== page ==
President Reagan's embargo on doing business with Libya left the handful of American companies still in that country uncertain of its impact on them.

The major companies in Libya all said they agreed to comply with the presidential order, but said they remained unsure what it means. Jack White, a spokesman for Marathon Petroleum Co., one of four U.S. oil companies still in Libya, said his firm received a 39-page booklet from the Treasury Department implementing the presidential order at about 5 p.m. yesterday.

"We're trying to figure out what it means," he added, calling the directions "complex" and "highly confusing."

"We are studying what we can do to protect our economic interests there," White said.

Four U.S. companies handle 75 percent of the 1.1 million barrels a day of oil produced in Libya. Besides Marathon, they are Occidental Petroleum Corp., Conoco Inc. and Amerada Hess Corp.

Occidental, which last year sold 25 percent of its interest in its Libyan operation to the Austrian state oil company, OMV A.G., said Libyan oil accounts for 1 percent of its $12 million in yearly sales.

A spokesman said the impact on Marathon, which holds a 16.3 percent interest in the Oasis Oil Co. of Libya, is unclear. Libyan oil accounts for 70,000 barrels of the company's total production of 280,000 barrels. The Libyan government owns 59 percent of that company.

Conoco, which also owns 16.3 percent of Oasis, said the Libyan operation is "insignificant" compared with other company oil sales. Amerada Hess, which owns 8.3 percent of Oasis, said it takes 70,000 barrels of crude a day from Libya.

All four oil companies said they have no U.S. employes in Libya, although between 1,000 and 1,500 Americans do work in that country's oil field. They all have been ordered home under the presidential directive.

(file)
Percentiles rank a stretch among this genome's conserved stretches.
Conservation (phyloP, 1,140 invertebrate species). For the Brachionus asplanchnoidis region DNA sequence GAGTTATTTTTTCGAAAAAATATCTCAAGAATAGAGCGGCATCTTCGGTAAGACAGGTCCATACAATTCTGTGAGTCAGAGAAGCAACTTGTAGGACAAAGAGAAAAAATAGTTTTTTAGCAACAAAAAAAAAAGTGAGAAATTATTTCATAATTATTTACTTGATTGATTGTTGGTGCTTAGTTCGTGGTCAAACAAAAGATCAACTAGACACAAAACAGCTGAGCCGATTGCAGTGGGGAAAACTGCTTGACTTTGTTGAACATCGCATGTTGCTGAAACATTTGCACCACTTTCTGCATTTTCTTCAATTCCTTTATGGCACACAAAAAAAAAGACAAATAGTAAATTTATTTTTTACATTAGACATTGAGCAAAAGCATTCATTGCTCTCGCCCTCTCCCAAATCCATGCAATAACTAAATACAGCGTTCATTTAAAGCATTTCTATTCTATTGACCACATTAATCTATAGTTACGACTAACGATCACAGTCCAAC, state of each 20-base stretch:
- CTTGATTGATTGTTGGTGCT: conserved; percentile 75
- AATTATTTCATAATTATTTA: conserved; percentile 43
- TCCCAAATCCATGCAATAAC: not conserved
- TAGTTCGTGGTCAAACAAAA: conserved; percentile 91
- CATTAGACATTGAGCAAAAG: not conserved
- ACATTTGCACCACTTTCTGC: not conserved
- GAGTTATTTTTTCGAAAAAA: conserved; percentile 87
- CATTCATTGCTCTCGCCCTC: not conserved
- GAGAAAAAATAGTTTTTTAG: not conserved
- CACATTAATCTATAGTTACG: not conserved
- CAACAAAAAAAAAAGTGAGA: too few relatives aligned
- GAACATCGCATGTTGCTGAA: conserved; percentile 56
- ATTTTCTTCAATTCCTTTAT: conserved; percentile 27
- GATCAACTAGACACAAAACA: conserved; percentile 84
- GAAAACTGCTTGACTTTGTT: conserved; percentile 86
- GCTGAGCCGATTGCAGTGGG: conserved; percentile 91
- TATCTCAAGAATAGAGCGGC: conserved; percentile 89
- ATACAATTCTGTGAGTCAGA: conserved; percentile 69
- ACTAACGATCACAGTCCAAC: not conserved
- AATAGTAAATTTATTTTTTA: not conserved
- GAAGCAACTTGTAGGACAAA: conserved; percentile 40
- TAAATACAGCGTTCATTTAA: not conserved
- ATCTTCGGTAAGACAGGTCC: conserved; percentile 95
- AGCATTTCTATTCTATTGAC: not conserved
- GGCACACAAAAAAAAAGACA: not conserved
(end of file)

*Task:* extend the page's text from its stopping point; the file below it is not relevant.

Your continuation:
Price Bros. Co. of Dayton, Ohio, which provided technology, machinery and equipment for a $20 million irrigation project, said its part of the job is finished and it has no plans to bid in the second phase of the contract. Under export licenses issued before the presidentially ordered embargo, Price Bros. already supplied the technology and equipment for the pressurized concrete pipe used in the project.

Brown and Root, the large Texas construction company, holds the main contract for the ambitious project, which Libyan leader Muammar Qaddafi has called "the eighth wonder of the world" and "a great miracle." Brown and Root is handling the operation through its British subsidiary, and officials of its parent company, Halliburton Co. of Dallas, said they were unsure yesterday whether the presidential order would affect a firm based overseas.

"I expect many of our competitors from West Germany, France, Great Britain and Italy will be delighted. They will be there with their hands out trying to get hold of that job" if Brown and Root is forced to give up the contract.

Britain, moreover, is likely to fight the United States if the presidential order is extended to companies based in that country.